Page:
It really does take a small army of volunteers to pull off an event as big as the Hotter’N Hell Hundred. Some of those volunteers are inside the MPEC making sure each rider has their ride number and T-Shirt, some are out in the heat passing cold drinks and pickles to the riders at the Rest Stops, some open their doors to guests from across the country as Host Homes, and some sit in their pickup trucks and pull a trailer filled with exhausted riders back to Finish Line Village.

While a lot of those volunteers do so year after year, there is always a need for fresh faces. This year one of the biggest needs is for SAG drivers. SAG is short for Support And Gear and that is exactly what they do, they support the riders and haul their gear back home. SAG drivers constantly patrol the course watching for riders who, for one reason or another, are unable to finish on their own. Depending on which course the driver is tasked with they may only be out for a couple of hours making sure the 25 mile course is free of riders, or they may be out until 6:30 in the evening following the last few riders, determined to finish the whole 100 miles on their own. While there is a mild annoyance at having the SAG Wagon following behind you, it is a great relief to all involved knowing that they’re there.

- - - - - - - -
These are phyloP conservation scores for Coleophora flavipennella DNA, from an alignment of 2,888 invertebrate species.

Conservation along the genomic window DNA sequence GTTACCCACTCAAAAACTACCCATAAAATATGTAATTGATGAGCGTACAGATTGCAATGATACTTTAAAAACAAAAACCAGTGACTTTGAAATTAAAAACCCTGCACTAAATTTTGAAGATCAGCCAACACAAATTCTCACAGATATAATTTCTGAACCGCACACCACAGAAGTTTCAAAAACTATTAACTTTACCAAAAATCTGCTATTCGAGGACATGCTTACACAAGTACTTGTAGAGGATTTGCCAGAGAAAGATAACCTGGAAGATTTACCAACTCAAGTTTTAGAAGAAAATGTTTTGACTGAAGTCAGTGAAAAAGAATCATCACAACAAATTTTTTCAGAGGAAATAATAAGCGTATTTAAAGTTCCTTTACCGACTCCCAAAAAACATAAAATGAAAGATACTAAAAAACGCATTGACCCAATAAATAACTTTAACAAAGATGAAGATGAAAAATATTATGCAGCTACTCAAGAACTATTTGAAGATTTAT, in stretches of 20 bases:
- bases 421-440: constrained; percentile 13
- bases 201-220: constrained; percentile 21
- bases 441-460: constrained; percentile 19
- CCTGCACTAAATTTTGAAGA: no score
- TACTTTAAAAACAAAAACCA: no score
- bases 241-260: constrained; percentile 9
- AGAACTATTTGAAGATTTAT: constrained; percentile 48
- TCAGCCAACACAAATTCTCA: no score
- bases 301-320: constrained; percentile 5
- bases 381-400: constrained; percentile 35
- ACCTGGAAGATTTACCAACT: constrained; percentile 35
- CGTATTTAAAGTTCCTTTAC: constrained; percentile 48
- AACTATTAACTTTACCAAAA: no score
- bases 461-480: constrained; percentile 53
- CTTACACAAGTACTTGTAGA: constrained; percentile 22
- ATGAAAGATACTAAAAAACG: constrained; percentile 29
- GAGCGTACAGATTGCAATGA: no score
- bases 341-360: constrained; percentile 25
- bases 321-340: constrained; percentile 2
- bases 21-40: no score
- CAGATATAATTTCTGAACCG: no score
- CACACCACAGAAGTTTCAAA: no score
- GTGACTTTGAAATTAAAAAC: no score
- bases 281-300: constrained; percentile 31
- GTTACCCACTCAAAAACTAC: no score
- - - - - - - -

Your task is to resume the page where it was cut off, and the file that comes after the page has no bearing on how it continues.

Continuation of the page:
I checked with Mark Masman, the volunteer in charge of wrangling up and organizing the SAG crew, and he said that most of the drivers use their own vehicles while the Hotter’N Hell Hundred organization frequently provides the trailers. Of course, having your own is always a plus.

You can volunteer as a SAG driver or for any of the other positions available on the Hotter'N Hell Hundred website.